The need for sustainable design, engineering and fabrication strategies for concrete construction is recognised as a key challenge in the building industry. Using principles of structural geometry and material effectiveness in design makes it possible to significantly reduce the amount of material used in a structure and its embodied emissions.
This project presents the design, engineering and digital fabrication strategies for a circular pedestrian bridge to be built as part of “De Groene Boog” development of the A16 highway north of Rotterdam, The Netherlands. The bridge is designed as a lightweight funicular concrete shell based on the principle of a three-hinge arch extrapolated to 3D geometry. In its realisation, it demonstrates a model of circular construction using novel material developments (such as recycled concrete) and an efficient flexible formwork system. A hybrid spline-supported 3D-knitted textile made of recycled and natural fibres that is easy and fast to assemble will be the formwork to cast the complex structural geometry needing minimal scaffolding. An in-house developed computational pipeline, based on the open-source COMPAS framework, enables the efficient design, collaborative exchange and streamlined fabrication of the bridge.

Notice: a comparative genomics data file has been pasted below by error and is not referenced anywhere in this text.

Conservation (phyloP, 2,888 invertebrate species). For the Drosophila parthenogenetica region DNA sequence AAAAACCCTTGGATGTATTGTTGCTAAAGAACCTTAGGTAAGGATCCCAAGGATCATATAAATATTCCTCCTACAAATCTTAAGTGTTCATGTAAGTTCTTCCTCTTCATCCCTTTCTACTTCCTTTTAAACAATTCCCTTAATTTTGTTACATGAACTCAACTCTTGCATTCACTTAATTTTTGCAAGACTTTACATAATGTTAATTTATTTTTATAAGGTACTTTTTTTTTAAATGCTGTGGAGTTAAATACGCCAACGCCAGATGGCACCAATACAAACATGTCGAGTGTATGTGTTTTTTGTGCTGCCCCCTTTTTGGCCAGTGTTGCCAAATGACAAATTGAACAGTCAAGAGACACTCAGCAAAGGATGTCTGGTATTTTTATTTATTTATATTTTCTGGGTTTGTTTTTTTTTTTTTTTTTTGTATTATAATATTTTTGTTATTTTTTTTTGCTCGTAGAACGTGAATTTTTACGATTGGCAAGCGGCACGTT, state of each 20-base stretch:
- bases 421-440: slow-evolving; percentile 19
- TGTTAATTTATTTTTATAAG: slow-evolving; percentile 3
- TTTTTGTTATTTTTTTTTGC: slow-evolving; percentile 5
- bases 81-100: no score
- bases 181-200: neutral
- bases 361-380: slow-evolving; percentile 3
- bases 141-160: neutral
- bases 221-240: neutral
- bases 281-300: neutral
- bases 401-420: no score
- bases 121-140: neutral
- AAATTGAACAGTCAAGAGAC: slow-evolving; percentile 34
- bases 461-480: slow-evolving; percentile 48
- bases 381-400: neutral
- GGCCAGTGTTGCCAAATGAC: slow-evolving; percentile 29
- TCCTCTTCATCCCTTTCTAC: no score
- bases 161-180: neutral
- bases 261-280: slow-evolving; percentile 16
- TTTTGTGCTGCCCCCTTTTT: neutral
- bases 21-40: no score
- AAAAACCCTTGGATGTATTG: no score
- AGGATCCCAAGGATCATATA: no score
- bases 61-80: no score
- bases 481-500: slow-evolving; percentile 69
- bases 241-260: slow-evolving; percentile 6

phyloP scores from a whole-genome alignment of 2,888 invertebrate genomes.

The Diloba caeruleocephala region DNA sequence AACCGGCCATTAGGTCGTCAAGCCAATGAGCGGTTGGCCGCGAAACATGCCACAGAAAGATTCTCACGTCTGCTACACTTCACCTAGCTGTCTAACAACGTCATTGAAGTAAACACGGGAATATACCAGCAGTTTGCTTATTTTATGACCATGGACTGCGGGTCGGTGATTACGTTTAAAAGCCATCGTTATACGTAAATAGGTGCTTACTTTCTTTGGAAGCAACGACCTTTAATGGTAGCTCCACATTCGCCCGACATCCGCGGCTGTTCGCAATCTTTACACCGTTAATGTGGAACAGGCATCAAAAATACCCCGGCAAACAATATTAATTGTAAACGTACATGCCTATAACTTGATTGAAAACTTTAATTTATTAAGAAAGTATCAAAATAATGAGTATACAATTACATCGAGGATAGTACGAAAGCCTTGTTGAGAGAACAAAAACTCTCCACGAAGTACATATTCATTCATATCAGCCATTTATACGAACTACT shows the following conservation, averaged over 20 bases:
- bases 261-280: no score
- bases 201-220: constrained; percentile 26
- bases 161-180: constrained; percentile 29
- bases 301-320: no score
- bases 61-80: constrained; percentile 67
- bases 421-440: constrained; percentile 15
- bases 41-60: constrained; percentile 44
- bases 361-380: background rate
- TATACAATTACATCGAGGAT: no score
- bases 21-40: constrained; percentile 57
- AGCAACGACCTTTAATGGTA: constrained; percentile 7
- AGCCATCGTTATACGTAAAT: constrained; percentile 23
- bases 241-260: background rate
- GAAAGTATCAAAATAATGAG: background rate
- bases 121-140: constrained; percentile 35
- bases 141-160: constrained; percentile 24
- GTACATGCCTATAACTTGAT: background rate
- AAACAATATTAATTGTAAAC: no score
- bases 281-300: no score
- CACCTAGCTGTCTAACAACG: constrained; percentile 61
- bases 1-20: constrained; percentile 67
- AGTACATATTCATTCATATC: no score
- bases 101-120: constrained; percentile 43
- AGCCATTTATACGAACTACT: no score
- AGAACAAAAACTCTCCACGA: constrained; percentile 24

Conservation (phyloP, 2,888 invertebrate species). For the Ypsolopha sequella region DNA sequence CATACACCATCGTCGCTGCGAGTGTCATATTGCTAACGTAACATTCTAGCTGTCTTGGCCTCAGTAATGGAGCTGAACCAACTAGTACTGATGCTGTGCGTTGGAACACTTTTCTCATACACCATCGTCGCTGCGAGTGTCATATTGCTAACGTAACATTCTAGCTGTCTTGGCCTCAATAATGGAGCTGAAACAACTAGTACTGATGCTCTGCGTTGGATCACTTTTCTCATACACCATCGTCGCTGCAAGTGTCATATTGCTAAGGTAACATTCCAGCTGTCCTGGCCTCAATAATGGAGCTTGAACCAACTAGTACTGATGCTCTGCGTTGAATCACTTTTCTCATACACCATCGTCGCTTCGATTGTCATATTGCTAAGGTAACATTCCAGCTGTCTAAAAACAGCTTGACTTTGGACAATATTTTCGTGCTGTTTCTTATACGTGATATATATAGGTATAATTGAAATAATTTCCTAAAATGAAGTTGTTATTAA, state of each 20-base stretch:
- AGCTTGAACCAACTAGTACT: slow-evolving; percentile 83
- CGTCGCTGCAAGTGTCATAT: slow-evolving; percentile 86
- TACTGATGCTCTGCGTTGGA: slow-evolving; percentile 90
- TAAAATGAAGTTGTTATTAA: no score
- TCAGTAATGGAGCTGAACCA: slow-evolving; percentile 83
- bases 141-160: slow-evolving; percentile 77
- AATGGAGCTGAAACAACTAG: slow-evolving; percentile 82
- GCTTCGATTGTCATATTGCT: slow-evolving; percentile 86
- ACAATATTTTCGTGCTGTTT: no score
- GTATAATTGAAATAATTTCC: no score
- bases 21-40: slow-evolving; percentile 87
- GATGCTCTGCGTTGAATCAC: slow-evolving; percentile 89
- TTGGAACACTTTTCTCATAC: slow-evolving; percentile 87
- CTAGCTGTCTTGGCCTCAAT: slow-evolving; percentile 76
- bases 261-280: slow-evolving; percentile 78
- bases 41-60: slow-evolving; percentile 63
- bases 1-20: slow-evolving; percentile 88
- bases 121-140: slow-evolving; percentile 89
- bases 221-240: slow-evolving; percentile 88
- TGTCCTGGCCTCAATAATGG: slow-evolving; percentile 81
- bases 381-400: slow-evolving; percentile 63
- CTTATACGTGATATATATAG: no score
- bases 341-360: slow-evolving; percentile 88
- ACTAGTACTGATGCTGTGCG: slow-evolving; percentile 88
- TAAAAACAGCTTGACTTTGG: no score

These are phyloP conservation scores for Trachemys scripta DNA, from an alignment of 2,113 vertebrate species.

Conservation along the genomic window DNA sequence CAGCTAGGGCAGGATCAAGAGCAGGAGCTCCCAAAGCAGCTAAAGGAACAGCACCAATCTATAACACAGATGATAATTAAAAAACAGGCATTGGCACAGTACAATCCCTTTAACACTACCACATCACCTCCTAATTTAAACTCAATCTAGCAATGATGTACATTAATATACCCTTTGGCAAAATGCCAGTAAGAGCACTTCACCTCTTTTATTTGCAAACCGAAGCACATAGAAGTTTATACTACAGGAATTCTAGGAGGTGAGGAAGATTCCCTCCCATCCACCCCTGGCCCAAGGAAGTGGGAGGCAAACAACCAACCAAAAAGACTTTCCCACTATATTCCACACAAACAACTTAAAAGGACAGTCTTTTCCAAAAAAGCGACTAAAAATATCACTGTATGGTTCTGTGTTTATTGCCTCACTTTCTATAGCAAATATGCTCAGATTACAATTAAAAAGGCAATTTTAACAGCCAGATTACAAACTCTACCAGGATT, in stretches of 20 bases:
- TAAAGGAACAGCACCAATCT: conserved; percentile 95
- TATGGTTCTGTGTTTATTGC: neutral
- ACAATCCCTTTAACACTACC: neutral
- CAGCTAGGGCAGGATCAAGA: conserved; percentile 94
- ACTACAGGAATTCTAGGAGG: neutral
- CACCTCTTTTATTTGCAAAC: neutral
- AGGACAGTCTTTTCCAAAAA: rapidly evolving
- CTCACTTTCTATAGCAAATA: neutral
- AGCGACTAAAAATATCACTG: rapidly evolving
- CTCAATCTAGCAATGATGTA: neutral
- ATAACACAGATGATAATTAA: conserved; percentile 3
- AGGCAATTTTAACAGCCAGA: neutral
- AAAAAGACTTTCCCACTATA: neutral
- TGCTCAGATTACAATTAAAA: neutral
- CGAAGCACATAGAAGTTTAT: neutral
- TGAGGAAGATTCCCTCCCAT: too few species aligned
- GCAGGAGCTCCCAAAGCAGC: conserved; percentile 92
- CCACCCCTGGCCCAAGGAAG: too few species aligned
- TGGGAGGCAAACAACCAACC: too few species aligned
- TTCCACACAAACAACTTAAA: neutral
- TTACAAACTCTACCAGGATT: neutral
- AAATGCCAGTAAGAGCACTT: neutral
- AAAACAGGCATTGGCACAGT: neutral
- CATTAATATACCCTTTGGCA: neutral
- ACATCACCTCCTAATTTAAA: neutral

Lage Bergse Bos, Rotterdam, The Netherlands
Structural Design and Engineering
Block Research Group, ETH Zurich: Sam Bouten, Mariana Popescu, Tom Van Mele, Philippe Block
Engineer of record and foundations
BESIX Engineering / De Groene Boog: Kenneth Wyns, Pierre Mengeot, Michiel Dhont
Formwork innovation and fabrication
Block Research Group, ETH Zurich: Mariana Popescu, Sam Bouten, Tom Van Mele, Philippe Block
De Groene Boog